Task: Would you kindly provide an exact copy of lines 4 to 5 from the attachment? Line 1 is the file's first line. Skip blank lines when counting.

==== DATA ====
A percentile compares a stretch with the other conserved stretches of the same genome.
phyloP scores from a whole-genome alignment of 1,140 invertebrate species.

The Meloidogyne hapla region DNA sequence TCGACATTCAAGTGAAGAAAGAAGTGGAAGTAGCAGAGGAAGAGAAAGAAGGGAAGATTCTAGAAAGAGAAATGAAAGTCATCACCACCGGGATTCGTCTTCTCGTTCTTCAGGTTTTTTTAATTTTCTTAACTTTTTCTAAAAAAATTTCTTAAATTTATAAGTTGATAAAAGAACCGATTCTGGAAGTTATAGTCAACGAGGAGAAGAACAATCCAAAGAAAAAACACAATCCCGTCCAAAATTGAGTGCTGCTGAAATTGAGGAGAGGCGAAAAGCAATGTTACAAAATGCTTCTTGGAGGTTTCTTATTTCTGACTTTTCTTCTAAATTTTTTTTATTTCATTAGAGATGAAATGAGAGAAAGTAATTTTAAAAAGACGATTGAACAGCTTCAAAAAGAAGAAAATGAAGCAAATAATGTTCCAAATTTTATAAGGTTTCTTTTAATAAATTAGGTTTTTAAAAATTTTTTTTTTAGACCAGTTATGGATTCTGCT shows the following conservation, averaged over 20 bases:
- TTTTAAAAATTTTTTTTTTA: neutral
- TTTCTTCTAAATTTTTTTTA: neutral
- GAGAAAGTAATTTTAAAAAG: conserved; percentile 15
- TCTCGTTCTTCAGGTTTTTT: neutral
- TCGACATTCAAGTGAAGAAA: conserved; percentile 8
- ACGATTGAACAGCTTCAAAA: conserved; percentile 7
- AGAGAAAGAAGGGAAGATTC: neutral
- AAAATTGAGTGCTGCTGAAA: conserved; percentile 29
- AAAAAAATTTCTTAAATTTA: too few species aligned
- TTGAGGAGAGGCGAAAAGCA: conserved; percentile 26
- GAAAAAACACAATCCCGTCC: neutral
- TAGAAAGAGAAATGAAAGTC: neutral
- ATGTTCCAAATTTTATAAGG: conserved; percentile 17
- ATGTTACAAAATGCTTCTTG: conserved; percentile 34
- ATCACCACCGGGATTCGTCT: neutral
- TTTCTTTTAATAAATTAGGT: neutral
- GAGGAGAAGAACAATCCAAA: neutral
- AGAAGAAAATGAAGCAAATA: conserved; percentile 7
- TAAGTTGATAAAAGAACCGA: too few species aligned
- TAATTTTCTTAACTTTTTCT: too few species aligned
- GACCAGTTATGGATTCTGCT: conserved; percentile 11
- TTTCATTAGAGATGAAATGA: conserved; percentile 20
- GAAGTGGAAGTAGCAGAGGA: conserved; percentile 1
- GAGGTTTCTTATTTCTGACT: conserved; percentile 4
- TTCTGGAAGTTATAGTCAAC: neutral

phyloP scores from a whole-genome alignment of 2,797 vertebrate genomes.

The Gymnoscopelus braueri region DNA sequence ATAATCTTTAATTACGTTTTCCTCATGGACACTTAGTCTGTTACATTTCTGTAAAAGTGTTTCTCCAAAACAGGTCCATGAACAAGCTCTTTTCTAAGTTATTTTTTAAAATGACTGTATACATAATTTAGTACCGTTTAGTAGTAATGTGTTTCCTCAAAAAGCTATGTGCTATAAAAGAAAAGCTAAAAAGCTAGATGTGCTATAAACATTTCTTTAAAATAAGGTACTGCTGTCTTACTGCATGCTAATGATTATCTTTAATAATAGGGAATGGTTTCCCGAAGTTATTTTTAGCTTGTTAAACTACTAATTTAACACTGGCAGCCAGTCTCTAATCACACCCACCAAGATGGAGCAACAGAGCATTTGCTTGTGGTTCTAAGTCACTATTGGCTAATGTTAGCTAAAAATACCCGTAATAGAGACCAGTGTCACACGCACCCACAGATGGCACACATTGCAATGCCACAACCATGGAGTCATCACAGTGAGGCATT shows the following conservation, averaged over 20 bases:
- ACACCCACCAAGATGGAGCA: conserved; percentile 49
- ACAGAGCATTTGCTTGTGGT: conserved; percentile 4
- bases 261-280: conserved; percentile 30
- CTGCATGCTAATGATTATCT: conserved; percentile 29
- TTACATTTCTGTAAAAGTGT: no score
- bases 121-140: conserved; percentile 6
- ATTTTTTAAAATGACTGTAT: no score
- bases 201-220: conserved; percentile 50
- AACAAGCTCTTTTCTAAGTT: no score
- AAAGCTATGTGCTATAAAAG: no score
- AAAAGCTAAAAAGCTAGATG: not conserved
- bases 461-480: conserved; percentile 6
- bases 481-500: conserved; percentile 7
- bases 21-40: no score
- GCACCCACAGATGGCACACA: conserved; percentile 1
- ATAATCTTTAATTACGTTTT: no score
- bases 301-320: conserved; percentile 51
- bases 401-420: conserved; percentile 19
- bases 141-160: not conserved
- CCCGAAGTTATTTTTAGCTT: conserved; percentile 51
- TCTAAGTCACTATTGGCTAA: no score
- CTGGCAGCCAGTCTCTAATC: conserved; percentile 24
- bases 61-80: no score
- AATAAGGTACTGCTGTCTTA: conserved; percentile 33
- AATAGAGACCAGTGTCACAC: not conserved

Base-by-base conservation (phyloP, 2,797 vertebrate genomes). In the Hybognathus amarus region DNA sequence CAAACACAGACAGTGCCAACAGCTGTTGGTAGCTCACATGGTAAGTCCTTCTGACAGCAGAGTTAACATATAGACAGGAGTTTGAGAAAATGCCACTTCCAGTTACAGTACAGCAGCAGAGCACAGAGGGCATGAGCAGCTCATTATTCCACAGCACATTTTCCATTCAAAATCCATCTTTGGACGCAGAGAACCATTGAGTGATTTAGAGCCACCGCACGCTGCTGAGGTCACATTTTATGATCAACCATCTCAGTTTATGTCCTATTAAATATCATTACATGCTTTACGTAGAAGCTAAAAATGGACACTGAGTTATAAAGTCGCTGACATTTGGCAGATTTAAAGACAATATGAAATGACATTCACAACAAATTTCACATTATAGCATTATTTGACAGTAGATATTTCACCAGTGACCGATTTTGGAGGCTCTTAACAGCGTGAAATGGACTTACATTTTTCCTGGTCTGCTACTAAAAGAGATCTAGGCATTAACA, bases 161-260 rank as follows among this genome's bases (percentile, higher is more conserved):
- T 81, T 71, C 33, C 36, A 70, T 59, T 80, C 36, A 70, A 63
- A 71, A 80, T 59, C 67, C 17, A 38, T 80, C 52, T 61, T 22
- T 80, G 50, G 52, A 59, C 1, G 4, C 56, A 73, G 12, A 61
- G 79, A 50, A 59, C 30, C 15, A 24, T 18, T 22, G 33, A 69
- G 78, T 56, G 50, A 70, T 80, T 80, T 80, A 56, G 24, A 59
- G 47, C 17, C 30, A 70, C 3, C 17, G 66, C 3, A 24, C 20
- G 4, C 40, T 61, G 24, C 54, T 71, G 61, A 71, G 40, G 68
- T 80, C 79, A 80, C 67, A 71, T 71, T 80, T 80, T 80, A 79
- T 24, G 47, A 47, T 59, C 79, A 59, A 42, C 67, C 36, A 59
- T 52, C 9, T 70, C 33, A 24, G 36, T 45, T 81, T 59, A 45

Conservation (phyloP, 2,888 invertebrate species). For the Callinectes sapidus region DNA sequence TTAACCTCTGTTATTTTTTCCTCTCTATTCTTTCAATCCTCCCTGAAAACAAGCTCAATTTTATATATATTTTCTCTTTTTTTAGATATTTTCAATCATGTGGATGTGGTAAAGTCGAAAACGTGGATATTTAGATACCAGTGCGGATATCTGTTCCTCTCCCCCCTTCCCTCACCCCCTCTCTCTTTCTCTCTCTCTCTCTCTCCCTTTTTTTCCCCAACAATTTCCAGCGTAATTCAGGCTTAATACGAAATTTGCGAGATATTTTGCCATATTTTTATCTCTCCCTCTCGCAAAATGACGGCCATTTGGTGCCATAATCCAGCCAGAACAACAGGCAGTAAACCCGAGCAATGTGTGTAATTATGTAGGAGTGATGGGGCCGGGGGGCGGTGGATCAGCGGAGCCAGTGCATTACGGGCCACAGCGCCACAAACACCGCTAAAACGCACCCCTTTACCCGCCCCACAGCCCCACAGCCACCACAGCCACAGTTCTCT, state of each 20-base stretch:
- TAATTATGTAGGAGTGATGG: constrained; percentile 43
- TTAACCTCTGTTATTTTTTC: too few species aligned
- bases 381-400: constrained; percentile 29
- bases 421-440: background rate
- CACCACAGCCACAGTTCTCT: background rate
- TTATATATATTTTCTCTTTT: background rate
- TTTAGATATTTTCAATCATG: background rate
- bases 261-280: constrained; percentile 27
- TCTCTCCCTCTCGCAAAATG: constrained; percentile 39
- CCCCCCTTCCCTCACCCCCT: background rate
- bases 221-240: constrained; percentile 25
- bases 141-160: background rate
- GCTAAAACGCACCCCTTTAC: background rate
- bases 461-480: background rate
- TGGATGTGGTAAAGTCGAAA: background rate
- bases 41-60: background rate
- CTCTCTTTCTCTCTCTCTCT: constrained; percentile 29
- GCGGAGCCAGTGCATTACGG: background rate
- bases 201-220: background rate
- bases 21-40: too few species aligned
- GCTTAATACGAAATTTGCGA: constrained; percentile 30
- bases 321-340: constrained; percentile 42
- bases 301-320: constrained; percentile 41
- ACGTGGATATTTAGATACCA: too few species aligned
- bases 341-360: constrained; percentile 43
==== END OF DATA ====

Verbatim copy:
- TTTTAAAAATTTTTTTTTTA: neutral
- TTTCTTCTAAATTTTTTTTA: neutral